Β 

Dissertation Draft Finished + Pandemic Parenting and My Body

I sent off the introduction chapter for my dissertation to my advisor a few minutes ago. I also decided to do a total page and word count for the whole thing. And while I was doing that I made the mistake of reading the comments on the methods chapter. Which are good and helpful comments and not that dramatic, but IMPOSTOR SYNDROME, am I right?

Mostly what I’m dealing with is that both of the committee members who have looked at that chapter were like “This theoretical framework part needs it’s own chapter.” It won’t actually be creating a whole chapter from scratch, but it does feel a little like it will. And so my jerk brain is like, “Why didn’t you write that? Why haven’t you done that already? Why didn’t that occur to you? UGH. Your dissertation is frivolous, thin, unimportant, has nothing to contribute, and is basically just you dicking around. You’ll graduate probably because you have a kind committee but what subpar work.”

My brain doesn’t seem to know we’re in a pandemic.

Before I go on, here are the stats: in its current iteration, my dissertation is 155 pages and 31,084 words. I started data collection in April. I went from initiating data collection to a finished draft in 6 months, working on it for half-days, while caring for my child in the morning and writing in the afternoons.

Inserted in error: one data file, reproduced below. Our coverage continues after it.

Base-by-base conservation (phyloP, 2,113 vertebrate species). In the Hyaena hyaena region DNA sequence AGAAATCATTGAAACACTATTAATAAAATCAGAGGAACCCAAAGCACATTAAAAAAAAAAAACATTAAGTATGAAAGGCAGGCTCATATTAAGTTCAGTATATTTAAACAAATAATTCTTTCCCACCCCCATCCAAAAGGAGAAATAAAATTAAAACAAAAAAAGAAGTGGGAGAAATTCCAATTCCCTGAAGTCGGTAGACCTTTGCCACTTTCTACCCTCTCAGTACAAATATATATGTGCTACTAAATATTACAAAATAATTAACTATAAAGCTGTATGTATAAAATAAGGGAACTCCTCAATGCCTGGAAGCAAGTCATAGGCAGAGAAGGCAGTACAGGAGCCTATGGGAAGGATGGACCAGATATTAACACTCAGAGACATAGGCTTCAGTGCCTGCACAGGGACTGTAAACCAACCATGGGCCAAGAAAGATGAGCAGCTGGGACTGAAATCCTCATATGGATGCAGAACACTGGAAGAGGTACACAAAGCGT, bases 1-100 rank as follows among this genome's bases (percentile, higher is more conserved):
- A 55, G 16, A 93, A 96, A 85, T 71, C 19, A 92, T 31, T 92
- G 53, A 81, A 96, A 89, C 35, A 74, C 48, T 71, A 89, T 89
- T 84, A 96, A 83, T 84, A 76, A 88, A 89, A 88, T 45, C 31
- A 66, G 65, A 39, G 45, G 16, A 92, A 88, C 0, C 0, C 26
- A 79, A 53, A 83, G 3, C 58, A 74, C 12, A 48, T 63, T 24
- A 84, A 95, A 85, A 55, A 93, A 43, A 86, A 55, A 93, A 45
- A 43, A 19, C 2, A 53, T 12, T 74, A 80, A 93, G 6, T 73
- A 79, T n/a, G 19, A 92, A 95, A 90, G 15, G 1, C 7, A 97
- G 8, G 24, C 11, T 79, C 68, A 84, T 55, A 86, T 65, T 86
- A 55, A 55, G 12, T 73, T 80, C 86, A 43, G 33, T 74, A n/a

This is no small achievement, regardless of the contribution my research makes to the field.

And I simultaneously worked on my assistantship, which involved designing a semistructured interview protocol, conducting 3 interviews, and coding 14 interviews.

I had planned to start my data collection earlier. I had planned to be writing close to full-time hours, because I had expected to get a dissertation fellowship, making this a non-service year. Things have gone very differently than I planned, and I have a first draft of my dissertation to show anyway.

I may kick off my revisions with a dissertation bootcamp Jan 11 - 15. We’ll see.

Something that only occurred to me yesterday, although of course it’s been going on the whole time I’ve been a mother, is that I hold my child’s emotions in my body. So when my kid sobs three or four times in one morning and throws a couple of tantrums, I can’t just hand him off to my mother-in-law and then sit down to work. My body just won’t allow it.

Giving myself permission to recognize the impact my kid’s emotions have on my body is something I sorely needed, and I really hope it will help me moving forward.

Okay. Gonna have lunch and then maybe go to Bean Traders to get some curbside pickup “I did it!” treats.

Kimberly Hirsh, PhD @kimberlyhirsh